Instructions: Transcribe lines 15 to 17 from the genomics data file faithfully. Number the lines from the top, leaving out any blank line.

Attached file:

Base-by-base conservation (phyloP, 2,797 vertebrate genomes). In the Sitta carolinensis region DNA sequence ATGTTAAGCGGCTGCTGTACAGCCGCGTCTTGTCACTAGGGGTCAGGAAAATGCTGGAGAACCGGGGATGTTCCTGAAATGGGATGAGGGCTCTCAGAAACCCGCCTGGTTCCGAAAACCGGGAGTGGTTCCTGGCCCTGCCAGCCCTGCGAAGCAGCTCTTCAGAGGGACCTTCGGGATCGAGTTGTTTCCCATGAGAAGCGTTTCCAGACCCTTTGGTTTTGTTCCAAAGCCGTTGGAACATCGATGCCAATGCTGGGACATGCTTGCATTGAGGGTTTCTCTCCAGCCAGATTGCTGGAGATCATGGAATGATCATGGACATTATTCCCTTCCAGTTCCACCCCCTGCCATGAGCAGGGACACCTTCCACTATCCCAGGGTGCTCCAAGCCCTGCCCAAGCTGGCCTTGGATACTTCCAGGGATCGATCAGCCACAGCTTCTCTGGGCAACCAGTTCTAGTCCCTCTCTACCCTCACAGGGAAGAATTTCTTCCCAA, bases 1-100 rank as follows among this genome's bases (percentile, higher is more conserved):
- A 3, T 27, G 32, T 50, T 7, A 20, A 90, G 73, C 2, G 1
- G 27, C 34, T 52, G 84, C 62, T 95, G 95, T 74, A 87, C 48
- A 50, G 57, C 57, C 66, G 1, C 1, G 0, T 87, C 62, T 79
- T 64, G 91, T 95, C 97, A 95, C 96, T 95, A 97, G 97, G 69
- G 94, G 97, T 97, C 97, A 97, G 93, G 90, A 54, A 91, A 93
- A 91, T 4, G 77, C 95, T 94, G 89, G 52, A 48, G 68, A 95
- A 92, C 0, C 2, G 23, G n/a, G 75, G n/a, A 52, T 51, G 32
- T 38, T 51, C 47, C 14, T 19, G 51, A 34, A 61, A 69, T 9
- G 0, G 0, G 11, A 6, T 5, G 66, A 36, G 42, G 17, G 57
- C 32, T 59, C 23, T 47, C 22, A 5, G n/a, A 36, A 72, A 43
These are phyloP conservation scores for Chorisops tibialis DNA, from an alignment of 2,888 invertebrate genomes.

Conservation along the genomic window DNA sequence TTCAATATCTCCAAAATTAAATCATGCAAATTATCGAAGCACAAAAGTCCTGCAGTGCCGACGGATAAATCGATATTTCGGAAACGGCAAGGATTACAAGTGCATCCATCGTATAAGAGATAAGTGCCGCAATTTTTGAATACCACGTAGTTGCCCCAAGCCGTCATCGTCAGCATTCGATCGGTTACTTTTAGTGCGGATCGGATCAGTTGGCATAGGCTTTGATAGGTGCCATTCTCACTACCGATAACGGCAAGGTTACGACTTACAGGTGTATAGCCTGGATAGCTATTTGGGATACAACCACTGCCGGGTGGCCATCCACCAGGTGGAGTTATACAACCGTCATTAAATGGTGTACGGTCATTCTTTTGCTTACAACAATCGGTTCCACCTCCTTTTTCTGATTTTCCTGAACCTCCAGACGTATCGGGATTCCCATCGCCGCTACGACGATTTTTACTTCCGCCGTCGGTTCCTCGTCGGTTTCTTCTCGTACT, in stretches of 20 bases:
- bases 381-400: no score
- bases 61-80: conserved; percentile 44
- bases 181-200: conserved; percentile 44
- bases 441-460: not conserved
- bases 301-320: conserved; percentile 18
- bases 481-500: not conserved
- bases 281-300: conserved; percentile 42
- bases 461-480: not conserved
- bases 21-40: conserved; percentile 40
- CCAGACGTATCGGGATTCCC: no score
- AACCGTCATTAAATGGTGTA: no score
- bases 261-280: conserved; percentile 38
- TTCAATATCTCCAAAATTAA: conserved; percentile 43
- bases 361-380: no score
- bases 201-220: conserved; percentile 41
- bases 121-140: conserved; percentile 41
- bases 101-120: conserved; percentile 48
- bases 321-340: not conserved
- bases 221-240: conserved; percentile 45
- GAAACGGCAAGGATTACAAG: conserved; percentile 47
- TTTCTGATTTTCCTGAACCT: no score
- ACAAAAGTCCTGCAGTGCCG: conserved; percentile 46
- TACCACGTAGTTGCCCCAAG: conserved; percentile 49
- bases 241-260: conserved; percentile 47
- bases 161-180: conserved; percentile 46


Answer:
- bases 61-80: conserved; percentile 44
- bases 181-200: conserved; percentile 44
- bases 441-460: not conserved